I finished my Oslo Hat – Mohair edition (pattern by Petite Knit) in time to keep my head warm during a very cold week.
How cold was it? This cold:
Yes, I know that it is not Ottowa cold, or Edmonton cold, or Wisconsin cold, or even Boston cold, but it is most definitely England cold, and my poor system isn’t used to it.
The resulting hat is pretty, but I must say that I had some issues with this pattern. It is written in a Scandinavian style, which is spare compared to the very precise and articulated patterns we have become accustomed to in the download era. I have commented before about this with respect to Danish patterns. As someone who knows how to knit, I don’t really have a problem with the spare style, but there are a few more serious issues here. First of all, there is a mistake in the pattern. In the directions for the decreases, she leaves out a critical K1, K2tog at the beginning of Round 1. If you’ve knit lots of hats, you can just scratch your head for a minute and say “huh, something’s missing here” and figure it out. But if you are not practiced at this, it will mess up your decreases, and thus the crown shaping. I ended up substituting a “ssk” instead of a “sl1, k1, pass sl st over” in the decreases as well; I think it is neater. The finished crown is nice, but beware the directions!
More critical for me is that the pattern has a odd construction. The bottom portion of the hat is doubly folded, meaning that the brim has three warm layers. The first fold is knitted in, that is, the fabric is folded over and knitted together. Then, she has you knit for a few rounds on the wrong side before reversing direction with a short row and continuing to knit on the right side. She gives no reason for doing this, and no photos to show what it is supposed to look like. This, by the way, is what it looks like:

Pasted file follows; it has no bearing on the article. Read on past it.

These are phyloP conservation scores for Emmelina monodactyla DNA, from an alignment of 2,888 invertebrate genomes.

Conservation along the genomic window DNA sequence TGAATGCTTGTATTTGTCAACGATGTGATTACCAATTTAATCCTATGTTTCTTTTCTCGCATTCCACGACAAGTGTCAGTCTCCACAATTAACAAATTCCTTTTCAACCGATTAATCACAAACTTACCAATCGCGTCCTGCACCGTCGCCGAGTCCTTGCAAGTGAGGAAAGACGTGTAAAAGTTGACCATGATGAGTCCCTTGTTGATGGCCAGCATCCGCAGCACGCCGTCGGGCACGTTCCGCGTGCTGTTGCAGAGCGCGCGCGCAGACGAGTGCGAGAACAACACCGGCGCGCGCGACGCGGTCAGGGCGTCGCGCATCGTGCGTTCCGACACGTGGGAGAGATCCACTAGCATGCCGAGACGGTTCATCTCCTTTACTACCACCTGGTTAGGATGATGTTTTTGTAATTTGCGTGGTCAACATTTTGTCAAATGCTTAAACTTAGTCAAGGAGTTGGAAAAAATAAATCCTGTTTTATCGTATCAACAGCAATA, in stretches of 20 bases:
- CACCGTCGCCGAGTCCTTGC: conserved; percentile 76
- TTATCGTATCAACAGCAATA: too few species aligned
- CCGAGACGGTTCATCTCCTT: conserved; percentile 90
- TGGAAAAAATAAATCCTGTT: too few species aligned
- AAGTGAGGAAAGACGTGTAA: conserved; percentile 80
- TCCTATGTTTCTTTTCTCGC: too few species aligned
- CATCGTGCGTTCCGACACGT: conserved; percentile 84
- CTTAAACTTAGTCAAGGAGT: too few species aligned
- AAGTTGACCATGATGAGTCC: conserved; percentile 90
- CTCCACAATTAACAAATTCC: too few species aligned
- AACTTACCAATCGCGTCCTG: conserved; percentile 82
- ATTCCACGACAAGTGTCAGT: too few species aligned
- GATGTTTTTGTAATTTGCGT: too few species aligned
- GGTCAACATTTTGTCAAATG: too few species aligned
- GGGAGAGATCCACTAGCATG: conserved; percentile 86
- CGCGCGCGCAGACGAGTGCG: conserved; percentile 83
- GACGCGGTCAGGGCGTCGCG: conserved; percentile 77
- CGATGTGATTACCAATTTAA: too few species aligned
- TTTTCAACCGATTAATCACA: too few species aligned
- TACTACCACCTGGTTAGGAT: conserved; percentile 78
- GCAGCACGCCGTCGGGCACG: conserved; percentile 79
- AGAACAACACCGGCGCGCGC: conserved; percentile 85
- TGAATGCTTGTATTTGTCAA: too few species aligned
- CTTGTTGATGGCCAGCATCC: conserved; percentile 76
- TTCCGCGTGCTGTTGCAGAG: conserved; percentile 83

When you wear it, you fold up the brim again, to get the three layers. I still can’t figure out the purpose of the purled ridge. It means that the fold is not neat. There is no clear fold line. Every time I wear it, I have to fiddle with the fold so that it doesn’t look weird. I don’t know why this annoys me so much, but suffice it to say that it annoys me. I notice that there are over 4000 of these hats posted on Ravelry, so I think I may be in the minority here, but next time, I would just skip the pattern directions and wing it.
I knitted this with some old Malabrigo fingering weight yarn from my stash together with some mohair, also from stash. I always keep yarn labels, which drives Doug crazy, and literally yesterday I decided to just toss away the labels on my desk, and of course they were these ones! There is a reason to my label-keeping madness, Doug! I think this shade of Malabrigo was called “paper”, but in any case, it’s white. I have enough left over to make another hat.
I’ve noticed this last week or two that Doug seems to have confiscated my red hat. I have finished this one just in time. I hope that, wherever you are, you are keeping warm and dry, and keeping hold of your hat.
I felt extremely validated by your comments regarding Scandinavian knitting patterns, so much so that I am writing a comment. These sparsely written pattern instructions have been a peeve of mine for years, ever since I struggled with the lovely Forest Berry Jacket by Fabel Knitwear. That pattern, which, incidentally, was more expensive than any other pattern I had purchased, was utterly devoid of any measurements or schematics. It came in sizes XS, S, M, and L, with no indication as to the measurements of each size. Other Scandinavian patterns have not been better. I really love the modern and fun designs, but after being burned a few times, I’m inclined to just figure out the pattern myself rather than purchase them, since I’ll probably end up having to do that anyway.
Since I’m here, I’ll take the opportunity to say that I just love your blog! I wish you and your family a wonderful holiday season.
It’s a lovely hat, and looks great on you!
I think that the part of reverse stockinette making the part of hat longer and more convinent to dress it.
That is a lovely hat and it looks so warm and cozy! I am with you on label saving – they have valuable information that’s worth keeping 🙂